With Brexit and trade wars, European industry is in economic darkness

The eurozone’s manufacturing sector contracted for the ninth consecutive month in October, based on the latest Purchasing Managers’ Index (PMI) calculated by the Markit firm. EURACTIV’s partner La Tribune reports.

According to the eurozone’s PMI published by Markit on Monday (4 November), the economic situation has once again darkened on the industrial apparatus. The indicator, which takes into account several factors related to the industrial sector’s health, recovered very slightly in October to 45.9 from 45.7 in September but remained well below 50.

With the postponement of Brexit, trade tensions and digital wars, it is easy to see why the clouds of uncertainty are piling up in Europe’s skies.

A level below 50 points indicates a decline in activities. If the value is above 50 points, there has been an expansion in business activity. These results mark the most substantial contraction in the sector in seven years and the consequences for European growth are far from negligible.

In the third quarter, the eurozone’s gross domestic product (GDP) grew only 0.2%, a level well below those recorded in 2017 and 2018, according to the latest Eurostat figures published on Friday (31 October). And the prospects for the industrial sector are far from encouraging.

“Amid its sharpest contraction in seven years, the eurozone’s manufacturing sector is likely to put a severe brake on the region’s economic growth in the fourth quarter. Indeed, the latest data from the survey point to a quarterly decline in industrial production of more than 1% by the end of the year,” explained Markit’s chief economist, Chris Williamson.

Fall in order books

The firm’s survey shows that the decline in the manufacturing industry is mainly due to a decline in order books. This drop in demand continues for its 13th consecutive month. Economic forecasters point to a reduction in domestic demand and exports outside the continent.

Most major economies of the European Union have stalled in recent quarters, particularly Germany.

Germany’s slowing engine

The eurozone’s leading economy remains entangled in serious difficulties at the end of the year. According to the latest PMI published by Markit, Germany’s manufacturing sector remains clearly in the negatives for the last quarter of 2019.

The indicator recovered slightly in October to 42.1 from 41.7 in September. But the German industry “remained in recession and continues to pose a threat to the national economy through the loss of jobs in the industry”, Phil Smith, an economist, told Markit.

Fears of a technical recession for the German economy are multiplying among economists at a time when Berlin is accumulating fiscal and trade surpluses. In a recent interview with the daily newspaper Die Welt, French Economy Minister Bruno Le Maire called on the German government to accelerate investment.

“My two friends Olaf Scholz and Peter Altmaier [the German ministers of finance and economy, respectively] always tell me that public investment in Germany is sufficient. I remain convinced that it is possible to invest more, which is confirmed to me by many business leaders in Germany,” the French minister said.

The German economy contracted by 0.1% in the second quarter and preliminary GDP figures for the third quarter, expected on 14 November, should signal a recession, which is characterised by two consecutive quarters of contraction.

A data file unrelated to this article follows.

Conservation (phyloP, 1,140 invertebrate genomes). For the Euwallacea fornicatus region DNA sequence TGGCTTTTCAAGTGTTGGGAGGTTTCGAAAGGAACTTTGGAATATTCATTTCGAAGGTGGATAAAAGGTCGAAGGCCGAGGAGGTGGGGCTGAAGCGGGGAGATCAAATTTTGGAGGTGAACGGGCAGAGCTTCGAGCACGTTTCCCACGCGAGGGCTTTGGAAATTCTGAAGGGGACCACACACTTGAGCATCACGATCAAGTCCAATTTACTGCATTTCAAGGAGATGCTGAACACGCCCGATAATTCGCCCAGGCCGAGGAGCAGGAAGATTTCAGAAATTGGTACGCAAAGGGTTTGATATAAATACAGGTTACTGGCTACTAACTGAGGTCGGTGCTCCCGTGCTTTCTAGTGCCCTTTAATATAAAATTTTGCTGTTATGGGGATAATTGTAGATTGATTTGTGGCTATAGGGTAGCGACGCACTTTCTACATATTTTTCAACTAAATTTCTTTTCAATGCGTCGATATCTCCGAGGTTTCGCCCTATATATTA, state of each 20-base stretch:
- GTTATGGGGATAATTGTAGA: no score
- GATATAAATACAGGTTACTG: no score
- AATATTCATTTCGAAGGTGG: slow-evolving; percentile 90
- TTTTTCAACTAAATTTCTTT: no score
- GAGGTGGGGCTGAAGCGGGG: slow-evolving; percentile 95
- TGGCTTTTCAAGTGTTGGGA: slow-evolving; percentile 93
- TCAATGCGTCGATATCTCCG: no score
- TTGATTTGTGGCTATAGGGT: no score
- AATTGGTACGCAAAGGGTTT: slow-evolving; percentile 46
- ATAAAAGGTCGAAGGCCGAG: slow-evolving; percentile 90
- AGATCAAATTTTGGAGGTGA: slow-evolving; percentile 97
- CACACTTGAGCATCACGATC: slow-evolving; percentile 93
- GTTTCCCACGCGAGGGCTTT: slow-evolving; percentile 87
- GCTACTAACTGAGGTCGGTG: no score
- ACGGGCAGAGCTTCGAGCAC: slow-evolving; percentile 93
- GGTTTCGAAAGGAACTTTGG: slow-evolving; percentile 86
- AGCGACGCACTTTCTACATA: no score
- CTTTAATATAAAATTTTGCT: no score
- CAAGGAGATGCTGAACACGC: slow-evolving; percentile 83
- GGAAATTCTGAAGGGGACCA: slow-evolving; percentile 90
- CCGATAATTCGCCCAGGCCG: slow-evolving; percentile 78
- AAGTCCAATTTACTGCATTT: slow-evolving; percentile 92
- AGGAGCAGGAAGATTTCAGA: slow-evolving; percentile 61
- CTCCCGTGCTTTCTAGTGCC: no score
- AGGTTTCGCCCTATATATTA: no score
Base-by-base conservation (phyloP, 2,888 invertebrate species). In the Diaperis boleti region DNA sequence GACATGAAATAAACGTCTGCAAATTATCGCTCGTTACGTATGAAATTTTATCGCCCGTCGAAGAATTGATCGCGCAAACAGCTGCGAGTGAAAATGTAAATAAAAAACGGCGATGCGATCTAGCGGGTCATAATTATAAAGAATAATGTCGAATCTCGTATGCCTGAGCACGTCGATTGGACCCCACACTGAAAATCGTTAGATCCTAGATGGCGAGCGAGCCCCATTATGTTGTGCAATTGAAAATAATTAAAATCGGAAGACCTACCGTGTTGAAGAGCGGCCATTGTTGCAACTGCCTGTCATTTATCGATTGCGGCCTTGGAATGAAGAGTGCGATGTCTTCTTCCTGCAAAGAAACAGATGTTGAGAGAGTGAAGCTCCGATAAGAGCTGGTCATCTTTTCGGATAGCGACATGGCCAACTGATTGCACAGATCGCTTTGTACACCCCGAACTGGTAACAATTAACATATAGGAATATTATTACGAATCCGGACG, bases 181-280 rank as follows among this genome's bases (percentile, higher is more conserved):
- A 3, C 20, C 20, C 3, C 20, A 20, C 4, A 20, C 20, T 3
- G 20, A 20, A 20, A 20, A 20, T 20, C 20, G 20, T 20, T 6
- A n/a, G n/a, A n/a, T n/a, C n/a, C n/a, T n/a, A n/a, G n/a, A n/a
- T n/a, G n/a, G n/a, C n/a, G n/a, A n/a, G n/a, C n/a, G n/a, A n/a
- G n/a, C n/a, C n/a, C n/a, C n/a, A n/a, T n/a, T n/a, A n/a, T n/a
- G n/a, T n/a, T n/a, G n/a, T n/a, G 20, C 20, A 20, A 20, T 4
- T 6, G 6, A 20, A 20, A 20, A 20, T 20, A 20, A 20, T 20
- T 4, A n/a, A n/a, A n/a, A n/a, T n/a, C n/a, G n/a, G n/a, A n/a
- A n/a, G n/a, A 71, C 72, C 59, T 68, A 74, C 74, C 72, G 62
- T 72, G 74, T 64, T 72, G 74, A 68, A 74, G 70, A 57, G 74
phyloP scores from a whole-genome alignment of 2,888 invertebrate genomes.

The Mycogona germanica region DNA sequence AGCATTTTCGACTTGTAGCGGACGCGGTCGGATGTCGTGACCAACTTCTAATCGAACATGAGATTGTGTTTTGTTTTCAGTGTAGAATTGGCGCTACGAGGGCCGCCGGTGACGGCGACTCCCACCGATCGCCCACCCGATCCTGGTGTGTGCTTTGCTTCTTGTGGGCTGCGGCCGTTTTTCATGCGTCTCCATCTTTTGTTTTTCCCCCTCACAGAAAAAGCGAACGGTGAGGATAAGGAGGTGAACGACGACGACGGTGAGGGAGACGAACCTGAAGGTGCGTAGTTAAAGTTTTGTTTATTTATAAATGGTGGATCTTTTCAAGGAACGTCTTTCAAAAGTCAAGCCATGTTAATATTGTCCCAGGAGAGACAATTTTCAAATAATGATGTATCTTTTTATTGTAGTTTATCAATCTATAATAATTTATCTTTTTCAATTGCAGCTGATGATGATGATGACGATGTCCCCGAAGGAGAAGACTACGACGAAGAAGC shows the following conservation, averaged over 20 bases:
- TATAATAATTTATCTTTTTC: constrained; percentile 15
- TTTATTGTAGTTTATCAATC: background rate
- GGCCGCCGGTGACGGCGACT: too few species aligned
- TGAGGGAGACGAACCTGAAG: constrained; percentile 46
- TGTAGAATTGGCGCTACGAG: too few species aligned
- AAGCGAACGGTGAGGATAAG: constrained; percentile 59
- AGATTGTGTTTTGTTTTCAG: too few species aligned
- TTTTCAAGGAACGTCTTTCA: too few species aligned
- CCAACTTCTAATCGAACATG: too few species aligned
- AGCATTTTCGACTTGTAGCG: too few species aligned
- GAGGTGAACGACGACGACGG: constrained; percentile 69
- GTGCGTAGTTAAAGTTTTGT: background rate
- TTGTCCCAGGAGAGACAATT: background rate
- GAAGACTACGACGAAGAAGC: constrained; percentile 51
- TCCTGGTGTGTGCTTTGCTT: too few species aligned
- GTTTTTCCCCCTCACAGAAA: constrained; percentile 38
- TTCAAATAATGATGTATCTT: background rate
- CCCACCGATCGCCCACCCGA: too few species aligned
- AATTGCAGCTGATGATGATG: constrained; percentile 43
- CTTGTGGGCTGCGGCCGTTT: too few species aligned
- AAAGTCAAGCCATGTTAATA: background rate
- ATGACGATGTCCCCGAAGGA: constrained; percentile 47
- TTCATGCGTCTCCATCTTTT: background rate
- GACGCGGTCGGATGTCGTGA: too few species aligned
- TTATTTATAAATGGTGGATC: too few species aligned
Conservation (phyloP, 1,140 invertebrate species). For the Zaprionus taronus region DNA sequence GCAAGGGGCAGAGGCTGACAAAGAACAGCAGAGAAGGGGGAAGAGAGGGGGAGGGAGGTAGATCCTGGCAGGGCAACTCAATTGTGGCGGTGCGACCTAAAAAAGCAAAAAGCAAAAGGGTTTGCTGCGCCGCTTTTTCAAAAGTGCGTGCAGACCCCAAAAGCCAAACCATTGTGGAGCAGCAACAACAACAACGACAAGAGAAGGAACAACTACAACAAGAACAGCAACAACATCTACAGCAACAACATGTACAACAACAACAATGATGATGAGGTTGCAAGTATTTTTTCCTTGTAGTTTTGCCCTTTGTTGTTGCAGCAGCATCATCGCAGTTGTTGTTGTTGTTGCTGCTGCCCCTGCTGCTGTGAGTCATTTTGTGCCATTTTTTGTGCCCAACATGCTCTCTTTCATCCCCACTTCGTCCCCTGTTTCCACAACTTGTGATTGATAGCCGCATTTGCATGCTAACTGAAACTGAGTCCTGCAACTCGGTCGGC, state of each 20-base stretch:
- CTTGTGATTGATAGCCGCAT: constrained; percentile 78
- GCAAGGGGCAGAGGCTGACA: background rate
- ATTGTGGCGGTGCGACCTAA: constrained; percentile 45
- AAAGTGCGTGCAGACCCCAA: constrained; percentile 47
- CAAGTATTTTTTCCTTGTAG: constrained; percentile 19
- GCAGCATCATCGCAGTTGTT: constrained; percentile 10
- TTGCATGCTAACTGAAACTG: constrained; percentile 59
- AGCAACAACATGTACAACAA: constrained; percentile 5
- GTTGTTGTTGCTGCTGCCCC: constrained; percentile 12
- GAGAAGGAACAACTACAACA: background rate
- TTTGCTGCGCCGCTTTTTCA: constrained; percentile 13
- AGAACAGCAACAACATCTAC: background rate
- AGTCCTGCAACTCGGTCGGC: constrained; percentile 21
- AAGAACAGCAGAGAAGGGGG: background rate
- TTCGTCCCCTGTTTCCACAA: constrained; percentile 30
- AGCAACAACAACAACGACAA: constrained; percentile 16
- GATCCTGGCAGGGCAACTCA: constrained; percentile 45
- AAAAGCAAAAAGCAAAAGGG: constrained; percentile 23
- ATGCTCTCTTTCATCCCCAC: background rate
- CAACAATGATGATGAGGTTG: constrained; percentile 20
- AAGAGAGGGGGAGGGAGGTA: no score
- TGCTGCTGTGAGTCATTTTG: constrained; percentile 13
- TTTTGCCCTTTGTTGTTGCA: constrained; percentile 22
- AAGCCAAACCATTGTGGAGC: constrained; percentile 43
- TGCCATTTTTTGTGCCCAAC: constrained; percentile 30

Spanish and Italian struggle

The Italian industrial sector continues to suffer. Markit’s latest figures indicate that manufacturing output has contracted for the 15th consecutive month, inching down from 47.8 to 47.7 points. At the same time, industry bosses’ confidence is at its lowest level in 10 months. The peninsula, which is exposed to the ups and downs of world trade, is suffering from sluggish growth and low productivity.

Besides, Italy “is the only major country in which activity has also slowed in the non-industrial sectors. The cause-and-effect relationship is difficult to demonstrate. Still, chronology suggests that the increase in political uncertainty is not unrelated to this result,” ODDO Securities Chief Economist Bruno Cavalier recently explained in a note on the European economy.

Spain, for its part, recorded a fifth consecutive month of decline in the PMI index. At 46.8, it sank to its lowest level in six and a half years. In addition to the global economic slowdown, political uncertainties are weighing on demand and investor confidence, explained Markit’s economists.

“For the past two years, Prime Minister Pedro Sánchez has still not succeeded in obtaining a stable majority, which may have delayed or made budget discussions more difficult,” said Bruno Cavalier. The citizens of the Iberian peninsula are preparing to vote in parliamentary elections on 10 November.

Slight rebound in France

In France, the industry is showing signs of a slight recovery. The PMI surveyed by Markit recovered slightly between September and October, from 50.1 to 50.7.

“This very slight improvement in the economic situation was mainly due to the strongest increase in activity in four months, a trend that the companies surveyed generally attributed to the positive impact of commercial initiatives,” explained the firm. Exports abroad increased in October and were boosted by an improvement in foreign demand.

“However, this trend was not enough to offset the weakness of demand on the French market, as the overall volume of new orders received by manufacturers fell for a second consecutive month,” according to Markit.

For the time being, the French economy seems to be resisting the European downward trend but most forecasters anticipate a slowdown in GDP next year.

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